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Now, being English, with our inate tendency for anthropomorphic personification where animals are concerned, I had to give our new avian friend a name.

So I christened him Brian.

Some of you may have guessed the reason for this, but for those of you who aren’t already fans of the internet’s most popular and opinionated pigeon, let me explain.

Brian Pigeon is a blogging phenomenon, a London street pigeon with his own website, which I have followed with some amusement ever since I discovered it a few years back.

I never intended to pinch the great bird-of-the-people’s moniker, but Brian was the first name that came into my head and, once I’d given voice to it, I just couldn’t see him as anything but a Brian.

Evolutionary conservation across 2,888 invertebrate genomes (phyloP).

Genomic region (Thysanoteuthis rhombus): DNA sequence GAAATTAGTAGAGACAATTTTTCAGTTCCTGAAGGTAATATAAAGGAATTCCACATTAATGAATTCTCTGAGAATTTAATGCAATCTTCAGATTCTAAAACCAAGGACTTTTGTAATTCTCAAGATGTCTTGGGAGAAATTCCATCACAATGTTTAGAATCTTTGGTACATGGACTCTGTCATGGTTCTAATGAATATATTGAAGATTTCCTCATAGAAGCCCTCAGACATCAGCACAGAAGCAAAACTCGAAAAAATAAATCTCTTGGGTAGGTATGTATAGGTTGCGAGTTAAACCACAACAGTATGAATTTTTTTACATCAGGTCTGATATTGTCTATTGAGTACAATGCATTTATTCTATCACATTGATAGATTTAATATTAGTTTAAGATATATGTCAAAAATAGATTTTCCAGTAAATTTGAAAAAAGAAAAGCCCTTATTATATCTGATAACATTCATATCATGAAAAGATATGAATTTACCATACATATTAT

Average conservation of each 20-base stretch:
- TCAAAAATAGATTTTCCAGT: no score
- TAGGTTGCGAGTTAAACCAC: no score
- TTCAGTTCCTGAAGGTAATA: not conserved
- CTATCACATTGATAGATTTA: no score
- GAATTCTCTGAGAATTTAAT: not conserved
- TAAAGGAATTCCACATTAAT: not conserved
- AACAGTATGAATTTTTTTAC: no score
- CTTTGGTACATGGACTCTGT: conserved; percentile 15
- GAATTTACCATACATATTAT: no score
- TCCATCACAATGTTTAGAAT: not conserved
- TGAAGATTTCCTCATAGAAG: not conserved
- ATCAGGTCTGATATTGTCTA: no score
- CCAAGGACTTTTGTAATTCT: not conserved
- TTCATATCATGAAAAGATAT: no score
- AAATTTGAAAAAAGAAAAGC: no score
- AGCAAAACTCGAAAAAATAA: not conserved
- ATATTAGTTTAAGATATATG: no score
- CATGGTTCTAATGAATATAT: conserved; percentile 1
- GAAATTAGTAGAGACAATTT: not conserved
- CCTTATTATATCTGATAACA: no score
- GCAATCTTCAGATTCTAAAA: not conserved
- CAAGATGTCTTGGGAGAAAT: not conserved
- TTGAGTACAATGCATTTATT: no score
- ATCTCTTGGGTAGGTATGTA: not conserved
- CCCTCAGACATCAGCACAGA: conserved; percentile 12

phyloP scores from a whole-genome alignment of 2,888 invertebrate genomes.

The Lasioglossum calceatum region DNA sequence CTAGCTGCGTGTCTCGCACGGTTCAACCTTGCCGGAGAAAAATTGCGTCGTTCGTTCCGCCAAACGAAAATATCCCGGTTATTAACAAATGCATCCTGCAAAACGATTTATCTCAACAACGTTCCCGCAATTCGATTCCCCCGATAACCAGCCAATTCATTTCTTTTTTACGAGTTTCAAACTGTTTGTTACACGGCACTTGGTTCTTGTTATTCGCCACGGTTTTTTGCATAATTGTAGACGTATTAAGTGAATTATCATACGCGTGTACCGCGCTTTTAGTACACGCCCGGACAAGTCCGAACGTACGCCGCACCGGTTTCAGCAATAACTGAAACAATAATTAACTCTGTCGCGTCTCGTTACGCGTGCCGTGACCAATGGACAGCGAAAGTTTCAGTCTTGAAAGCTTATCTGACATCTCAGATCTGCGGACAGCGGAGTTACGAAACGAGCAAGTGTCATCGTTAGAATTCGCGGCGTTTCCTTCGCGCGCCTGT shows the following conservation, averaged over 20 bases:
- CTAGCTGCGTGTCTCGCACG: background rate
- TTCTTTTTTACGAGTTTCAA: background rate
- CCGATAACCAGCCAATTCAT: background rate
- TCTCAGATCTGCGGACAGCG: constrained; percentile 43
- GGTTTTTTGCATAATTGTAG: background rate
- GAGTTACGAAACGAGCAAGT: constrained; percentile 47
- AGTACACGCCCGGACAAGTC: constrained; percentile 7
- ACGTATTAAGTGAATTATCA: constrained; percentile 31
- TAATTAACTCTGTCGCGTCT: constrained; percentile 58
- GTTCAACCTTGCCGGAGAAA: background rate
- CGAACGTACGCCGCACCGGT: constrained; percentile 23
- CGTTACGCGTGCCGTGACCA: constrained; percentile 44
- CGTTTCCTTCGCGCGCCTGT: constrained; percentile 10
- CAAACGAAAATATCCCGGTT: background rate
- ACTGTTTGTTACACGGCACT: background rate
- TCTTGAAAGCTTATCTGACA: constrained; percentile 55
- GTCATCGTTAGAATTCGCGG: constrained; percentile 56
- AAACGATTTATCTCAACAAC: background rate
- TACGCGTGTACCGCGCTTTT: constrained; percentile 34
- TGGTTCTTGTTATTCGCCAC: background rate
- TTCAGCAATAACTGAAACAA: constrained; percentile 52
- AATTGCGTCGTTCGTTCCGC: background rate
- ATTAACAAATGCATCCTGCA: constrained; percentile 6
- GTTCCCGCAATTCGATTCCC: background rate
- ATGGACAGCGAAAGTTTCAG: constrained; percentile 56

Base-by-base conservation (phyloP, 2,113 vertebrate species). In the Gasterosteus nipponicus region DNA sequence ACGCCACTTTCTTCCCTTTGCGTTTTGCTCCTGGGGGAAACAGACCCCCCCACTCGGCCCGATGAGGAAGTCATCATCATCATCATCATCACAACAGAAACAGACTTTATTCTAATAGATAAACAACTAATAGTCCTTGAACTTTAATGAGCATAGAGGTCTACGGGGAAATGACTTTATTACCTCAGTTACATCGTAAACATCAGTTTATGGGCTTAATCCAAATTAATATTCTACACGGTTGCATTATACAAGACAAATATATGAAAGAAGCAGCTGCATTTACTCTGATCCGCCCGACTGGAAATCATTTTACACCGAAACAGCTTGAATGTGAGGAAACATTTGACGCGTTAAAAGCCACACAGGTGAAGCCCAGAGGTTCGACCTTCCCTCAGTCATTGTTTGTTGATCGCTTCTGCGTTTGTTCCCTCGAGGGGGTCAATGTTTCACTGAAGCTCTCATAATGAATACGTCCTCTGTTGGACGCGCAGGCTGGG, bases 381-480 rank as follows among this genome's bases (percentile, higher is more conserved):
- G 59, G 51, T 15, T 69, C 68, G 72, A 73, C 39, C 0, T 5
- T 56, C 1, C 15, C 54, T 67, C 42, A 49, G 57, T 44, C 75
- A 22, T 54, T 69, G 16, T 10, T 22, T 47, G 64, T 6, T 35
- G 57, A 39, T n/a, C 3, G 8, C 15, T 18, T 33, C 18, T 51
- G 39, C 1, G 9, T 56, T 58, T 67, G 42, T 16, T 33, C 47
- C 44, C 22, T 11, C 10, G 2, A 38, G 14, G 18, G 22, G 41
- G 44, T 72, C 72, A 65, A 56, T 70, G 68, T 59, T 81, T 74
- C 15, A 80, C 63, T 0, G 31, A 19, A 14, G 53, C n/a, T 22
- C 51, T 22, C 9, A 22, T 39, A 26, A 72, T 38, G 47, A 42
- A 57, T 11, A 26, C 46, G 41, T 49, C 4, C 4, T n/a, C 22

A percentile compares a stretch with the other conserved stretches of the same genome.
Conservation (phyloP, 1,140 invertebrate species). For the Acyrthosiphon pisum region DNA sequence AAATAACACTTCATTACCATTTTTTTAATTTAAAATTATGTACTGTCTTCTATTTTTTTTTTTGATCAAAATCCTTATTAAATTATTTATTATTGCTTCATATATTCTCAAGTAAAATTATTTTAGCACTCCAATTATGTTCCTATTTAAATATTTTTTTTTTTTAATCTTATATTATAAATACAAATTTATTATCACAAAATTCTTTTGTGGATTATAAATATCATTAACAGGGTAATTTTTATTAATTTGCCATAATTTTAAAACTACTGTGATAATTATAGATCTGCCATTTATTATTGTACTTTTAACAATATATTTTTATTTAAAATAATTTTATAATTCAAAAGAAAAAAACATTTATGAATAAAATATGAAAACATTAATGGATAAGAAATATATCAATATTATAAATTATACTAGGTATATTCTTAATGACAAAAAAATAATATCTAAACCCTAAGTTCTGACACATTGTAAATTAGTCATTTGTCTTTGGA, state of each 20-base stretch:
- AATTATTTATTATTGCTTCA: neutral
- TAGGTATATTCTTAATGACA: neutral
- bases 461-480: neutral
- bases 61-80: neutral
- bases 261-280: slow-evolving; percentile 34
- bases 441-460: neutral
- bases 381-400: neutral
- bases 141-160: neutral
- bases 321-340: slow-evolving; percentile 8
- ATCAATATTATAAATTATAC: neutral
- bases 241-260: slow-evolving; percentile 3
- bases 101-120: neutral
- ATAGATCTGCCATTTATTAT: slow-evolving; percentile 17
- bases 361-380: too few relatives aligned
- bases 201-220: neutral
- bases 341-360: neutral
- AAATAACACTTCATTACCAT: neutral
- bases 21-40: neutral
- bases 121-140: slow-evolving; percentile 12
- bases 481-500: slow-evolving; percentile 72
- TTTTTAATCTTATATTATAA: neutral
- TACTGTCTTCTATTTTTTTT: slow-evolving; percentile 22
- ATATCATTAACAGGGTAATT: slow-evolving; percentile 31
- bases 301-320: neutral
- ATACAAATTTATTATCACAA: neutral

(To make up for this bird-brained faux pas, the least I can do is provide a link to the original Brian’s page, so here is Brian Pigeon’s blog, give him a visit.)

And since then Brian has shown absolutely no inclination to leave his new residence, keeping us company when we’re out in the garden, giving meaningful looks at his feeding spot two or three times a day, then flying up onto our roof to catch the last of the evening sun before retiring to his new quarters in the now-abandoned squirrel drey, in the tree that overhangs the patio.

It is rather nice to have a friendly face waiting for us each morning, I just hope that the profusion of neighbourhood cats don’t see this as an opportunity to take advantage of Brian’s innocent nature and alfresco dining schedule, because I don’t think he’s all that clued up on predators.